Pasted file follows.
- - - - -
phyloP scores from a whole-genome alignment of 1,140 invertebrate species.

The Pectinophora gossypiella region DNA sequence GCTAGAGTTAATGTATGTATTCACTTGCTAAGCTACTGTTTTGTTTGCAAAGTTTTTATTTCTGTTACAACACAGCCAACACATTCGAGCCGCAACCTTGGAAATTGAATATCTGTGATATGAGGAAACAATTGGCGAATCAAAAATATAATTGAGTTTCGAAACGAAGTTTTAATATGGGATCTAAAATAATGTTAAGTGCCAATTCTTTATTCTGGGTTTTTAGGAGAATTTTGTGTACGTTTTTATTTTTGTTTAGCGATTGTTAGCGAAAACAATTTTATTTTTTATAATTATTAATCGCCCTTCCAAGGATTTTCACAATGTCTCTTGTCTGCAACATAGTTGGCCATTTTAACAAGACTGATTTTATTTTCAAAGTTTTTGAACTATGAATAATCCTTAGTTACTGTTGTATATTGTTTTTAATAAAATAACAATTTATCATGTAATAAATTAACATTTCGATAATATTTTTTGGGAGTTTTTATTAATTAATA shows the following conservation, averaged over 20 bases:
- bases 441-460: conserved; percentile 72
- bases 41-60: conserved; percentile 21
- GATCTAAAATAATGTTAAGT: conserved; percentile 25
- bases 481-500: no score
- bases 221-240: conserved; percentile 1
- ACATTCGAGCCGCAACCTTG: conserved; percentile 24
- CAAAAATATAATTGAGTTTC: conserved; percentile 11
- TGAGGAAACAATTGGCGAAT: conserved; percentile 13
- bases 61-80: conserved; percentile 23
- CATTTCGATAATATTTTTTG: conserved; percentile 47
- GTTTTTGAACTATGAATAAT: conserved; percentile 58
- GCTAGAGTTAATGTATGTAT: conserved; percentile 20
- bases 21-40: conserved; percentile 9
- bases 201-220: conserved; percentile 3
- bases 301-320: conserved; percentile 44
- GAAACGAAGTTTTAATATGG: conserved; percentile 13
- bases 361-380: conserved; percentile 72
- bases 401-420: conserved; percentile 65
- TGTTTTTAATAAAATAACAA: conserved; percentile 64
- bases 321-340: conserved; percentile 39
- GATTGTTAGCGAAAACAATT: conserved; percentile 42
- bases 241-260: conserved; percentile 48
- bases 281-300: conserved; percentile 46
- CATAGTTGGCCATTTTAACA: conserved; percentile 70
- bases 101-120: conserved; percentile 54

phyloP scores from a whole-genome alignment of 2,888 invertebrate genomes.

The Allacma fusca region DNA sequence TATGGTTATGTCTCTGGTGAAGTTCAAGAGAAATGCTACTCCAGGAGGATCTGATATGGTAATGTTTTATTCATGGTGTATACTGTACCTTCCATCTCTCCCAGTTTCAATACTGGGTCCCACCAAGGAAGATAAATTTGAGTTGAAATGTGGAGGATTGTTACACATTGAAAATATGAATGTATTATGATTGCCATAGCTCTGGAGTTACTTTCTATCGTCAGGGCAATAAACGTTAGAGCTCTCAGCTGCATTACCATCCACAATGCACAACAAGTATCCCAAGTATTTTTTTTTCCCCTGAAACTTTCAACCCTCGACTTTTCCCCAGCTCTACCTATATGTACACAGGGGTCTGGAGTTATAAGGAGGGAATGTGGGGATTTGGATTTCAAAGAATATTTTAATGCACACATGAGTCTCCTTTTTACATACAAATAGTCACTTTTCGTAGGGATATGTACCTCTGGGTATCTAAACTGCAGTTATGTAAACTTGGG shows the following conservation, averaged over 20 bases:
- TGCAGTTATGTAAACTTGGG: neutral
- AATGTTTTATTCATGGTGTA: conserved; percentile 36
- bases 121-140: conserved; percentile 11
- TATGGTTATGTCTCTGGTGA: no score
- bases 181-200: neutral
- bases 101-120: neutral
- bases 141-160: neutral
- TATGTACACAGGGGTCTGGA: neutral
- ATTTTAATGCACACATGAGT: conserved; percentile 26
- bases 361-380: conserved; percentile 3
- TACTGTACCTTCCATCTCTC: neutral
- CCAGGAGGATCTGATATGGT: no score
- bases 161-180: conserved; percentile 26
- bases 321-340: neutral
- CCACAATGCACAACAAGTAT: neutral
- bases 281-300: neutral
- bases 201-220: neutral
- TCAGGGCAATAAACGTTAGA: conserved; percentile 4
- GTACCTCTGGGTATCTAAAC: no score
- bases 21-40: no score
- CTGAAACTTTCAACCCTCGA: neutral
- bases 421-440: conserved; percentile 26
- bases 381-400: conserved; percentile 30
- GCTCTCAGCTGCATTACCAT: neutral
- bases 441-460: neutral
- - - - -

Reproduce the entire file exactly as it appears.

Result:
phyloP scores from a whole-genome alignment of 1,140 invertebrate species.

The Pectinophora gossypiella region DNA sequence GCTAGAGTTAATGTATGTATTCACTTGCTAAGCTACTGTTTTGTTTGCAAAGTTTTTATTTCTGTTACAACACAGCCAACACATTCGAGCCGCAACCTTGGAAATTGAATATCTGTGATATGAGGAAACAATTGGCGAATCAAAAATATAATTGAGTTTCGAAACGAAGTTTTAATATGGGATCTAAAATAATGTTAAGTGCCAATTCTTTATTCTGGGTTTTTAGGAGAATTTTGTGTACGTTTTTATTTTTGTTTAGCGATTGTTAGCGAAAACAATTTTATTTTTTATAATTATTAATCGCCCTTCCAAGGATTTTCACAATGTCTCTTGTCTGCAACATAGTTGGCCATTTTAACAAGACTGATTTTATTTTCAAAGTTTTTGAACTATGAATAATCCTTAGTTACTGTTGTATATTGTTTTTAATAAAATAACAATTTATCATGTAATAAATTAACATTTCGATAATATTTTTTGGGAGTTTTTATTAATTAATA shows the following conservation, averaged over 20 bases:
- bases 441-460: conserved; percentile 72
- bases 41-60: conserved; percentile 21
- GATCTAAAATAATGTTAAGT: conserved; percentile 25
- bases 481-500: no score
- bases 221-240: conserved; percentile 1
- ACATTCGAGCCGCAACCTTG: conserved; percentile 24
- CAAAAATATAATTGAGTTTC: conserved; percentile 11
- TGAGGAAACAATTGGCGAAT: conserved; percentile 13
- bases 61-80: conserved; percentile 23
- CATTTCGATAATATTTTTTG: conserved; percentile 47
- GTTTTTGAACTATGAATAAT: conserved; percentile 58
- GCTAGAGTTAATGTATGTAT: conserved; percentile 20
- bases 21-40: conserved; percentile 9
- bases 201-220: conserved; percentile 3
- bases 301-320: conserved; percentile 44
- GAAACGAAGTTTTAATATGG: conserved; percentile 13
- bases 361-380: conserved; percentile 72
- bases 401-420: conserved; percentile 65
- TGTTTTTAATAAAATAACAA: conserved; percentile 64
- bases 321-340: conserved; percentile 39
- GATTGTTAGCGAAAACAATT: conserved; percentile 42
- bases 241-260: conserved; percentile 48
- bases 281-300: conserved; percentile 46
- CATAGTTGGCCATTTTAACA: conserved; percentile 70
- bases 101-120: conserved; percentile 54

phyloP scores from a whole-genome alignment of 2,888 invertebrate genomes.

The Allacma fusca region DNA sequence TATGGTTATGTCTCTGGTGAAGTTCAAGAGAAATGCTACTCCAGGAGGATCTGATATGGTAATGTTTTATTCATGGTGTATACTGTACCTTCCATCTCTCCCAGTTTCAATACTGGGTCCCACCAAGGAAGATAAATTTGAGTTGAAATGTGGAGGATTGTTACACATTGAAAATATGAATGTATTATGATTGCCATAGCTCTGGAGTTACTTTCTATCGTCAGGGCAATAAACGTTAGAGCTCTCAGCTGCATTACCATCCACAATGCACAACAAGTATCCCAAGTATTTTTTTTTCCCCTGAAACTTTCAACCCTCGACTTTTCCCCAGCTCTACCTATATGTACACAGGGGTCTGGAGTTATAAGGAGGGAATGTGGGGATTTGGATTTCAAAGAATATTTTAATGCACACATGAGTCTCCTTTTTACATACAAATAGTCACTTTTCGTAGGGATATGTACCTCTGGGTATCTAAACTGCAGTTATGTAAACTTGGG shows the following conservation, averaged over 20 bases:
- TGCAGTTATGTAAACTTGGG: neutral
- AATGTTTTATTCATGGTGTA: conserved; percentile 36
- bases 121-140: conserved; percentile 11
- TATGGTTATGTCTCTGGTGA: no score
- bases 181-200: neutral
- bases 101-120: neutral
- bases 141-160: neutral
- TATGTACACAGGGGTCTGGA: neutral
- ATTTTAATGCACACATGAGT: conserved; percentile 26
- bases 361-380: conserved; percentile 3
- TACTGTACCTTCCATCTCTC: neutral
- CCAGGAGGATCTGATATGGT: no score
- bases 161-180: conserved; percentile 26
- bases 321-340: neutral
- CCACAATGCACAACAAGTAT: neutral
- bases 281-300: neutral
- bases 201-220: neutral
- TCAGGGCAATAAACGTTAGA: conserved; percentile 4
- GTACCTCTGGGTATCTAAAC: no score
- bases 21-40: no score
- CTGAAACTTTCAACCCTCGA: neutral
- bases 421-440: conserved; percentile 26
- bases 381-400: conserved; percentile 30
- GCTCTCAGCTGCATTACCAT: neutral
- bases 441-460: neutral